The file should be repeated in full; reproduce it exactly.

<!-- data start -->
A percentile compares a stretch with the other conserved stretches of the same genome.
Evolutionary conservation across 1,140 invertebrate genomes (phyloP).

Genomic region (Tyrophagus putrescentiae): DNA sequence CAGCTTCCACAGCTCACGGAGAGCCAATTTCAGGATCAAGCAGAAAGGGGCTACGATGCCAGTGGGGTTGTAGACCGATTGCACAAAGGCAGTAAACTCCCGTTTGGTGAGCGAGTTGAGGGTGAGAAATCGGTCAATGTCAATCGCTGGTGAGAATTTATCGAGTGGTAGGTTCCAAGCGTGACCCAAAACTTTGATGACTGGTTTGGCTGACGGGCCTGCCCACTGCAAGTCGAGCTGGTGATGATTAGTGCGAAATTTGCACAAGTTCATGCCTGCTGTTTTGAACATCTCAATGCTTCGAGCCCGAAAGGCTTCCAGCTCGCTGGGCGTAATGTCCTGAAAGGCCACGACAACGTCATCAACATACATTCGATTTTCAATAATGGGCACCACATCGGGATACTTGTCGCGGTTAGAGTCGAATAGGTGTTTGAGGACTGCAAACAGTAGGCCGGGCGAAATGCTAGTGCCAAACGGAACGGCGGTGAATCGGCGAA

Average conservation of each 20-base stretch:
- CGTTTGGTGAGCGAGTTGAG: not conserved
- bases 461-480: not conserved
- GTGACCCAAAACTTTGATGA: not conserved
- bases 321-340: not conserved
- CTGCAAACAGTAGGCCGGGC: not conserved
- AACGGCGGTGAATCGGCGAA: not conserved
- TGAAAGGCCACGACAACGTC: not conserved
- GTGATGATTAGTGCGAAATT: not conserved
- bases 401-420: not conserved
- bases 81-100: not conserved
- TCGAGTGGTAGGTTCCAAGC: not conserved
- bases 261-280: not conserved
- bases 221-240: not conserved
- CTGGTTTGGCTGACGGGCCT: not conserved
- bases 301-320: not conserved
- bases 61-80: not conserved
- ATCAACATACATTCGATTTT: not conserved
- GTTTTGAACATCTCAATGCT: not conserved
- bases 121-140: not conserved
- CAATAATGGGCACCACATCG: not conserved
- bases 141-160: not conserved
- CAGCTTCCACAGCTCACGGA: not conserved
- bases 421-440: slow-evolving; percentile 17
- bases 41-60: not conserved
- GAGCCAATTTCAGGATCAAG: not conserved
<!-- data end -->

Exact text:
A percentile compares a stretch with the other conserved stretches of the same genome.
Evolutionary conservation across 1,140 invertebrate genomes (phyloP).

Genomic region (Tyrophagus putrescentiae): DNA sequence CAGCTTCCACAGCTCACGGAGAGCCAATTTCAGGATCAAGCAGAAAGGGGCTACGATGCCAGTGGGGTTGTAGACCGATTGCACAAAGGCAGTAAACTCCCGTTTGGTGAGCGAGTTGAGGGTGAGAAATCGGTCAATGTCAATCGCTGGTGAGAATTTATCGAGTGGTAGGTTCCAAGCGTGACCCAAAACTTTGATGACTGGTTTGGCTGACGGGCCTGCCCACTGCAAGTCGAGCTGGTGATGATTAGTGCGAAATTTGCACAAGTTCATGCCTGCTGTTTTGAACATCTCAATGCTTCGAGCCCGAAAGGCTTCCAGCTCGCTGGGCGTAATGTCCTGAAAGGCCACGACAACGTCATCAACATACATTCGATTTTCAATAATGGGCACCACATCGGGATACTTGTCGCGGTTAGAGTCGAATAGGTGTTTGAGGACTGCAAACAGTAGGCCGGGCGAAATGCTAGTGCCAAACGGAACGGCGGTGAATCGGCGAA

Average conservation of each 20-base stretch:
- CGTTTGGTGAGCGAGTTGAG: not conserved
- bases 461-480: not conserved
- GTGACCCAAAACTTTGATGA: not conserved
- bases 321-340: not conserved
- CTGCAAACAGTAGGCCGGGC: not conserved
- AACGGCGGTGAATCGGCGAA: not conserved
- TGAAAGGCCACGACAACGTC: not conserved
- GTGATGATTAGTGCGAAATT: not conserved
- bases 401-420: not conserved
- bases 81-100: not conserved
- TCGAGTGGTAGGTTCCAAGC: not conserved
- bases 261-280: not conserved
- bases 221-240: not conserved
- CTGGTTTGGCTGACGGGCCT: not conserved
- bases 301-320: not conserved
- bases 61-80: not conserved
- ATCAACATACATTCGATTTT: not conserved
- GTTTTGAACATCTCAATGCT: not conserved
- bases 121-140: not conserved
- CAATAATGGGCACCACATCG: not conserved
- bases 141-160: not conserved
- CAGCTTCCACAGCTCACGGA: not conserved
- bases 421-440: slow-evolving; percentile 17
- bases 41-60: not conserved
- GAGCCAATTTCAGGATCAAG: not conserved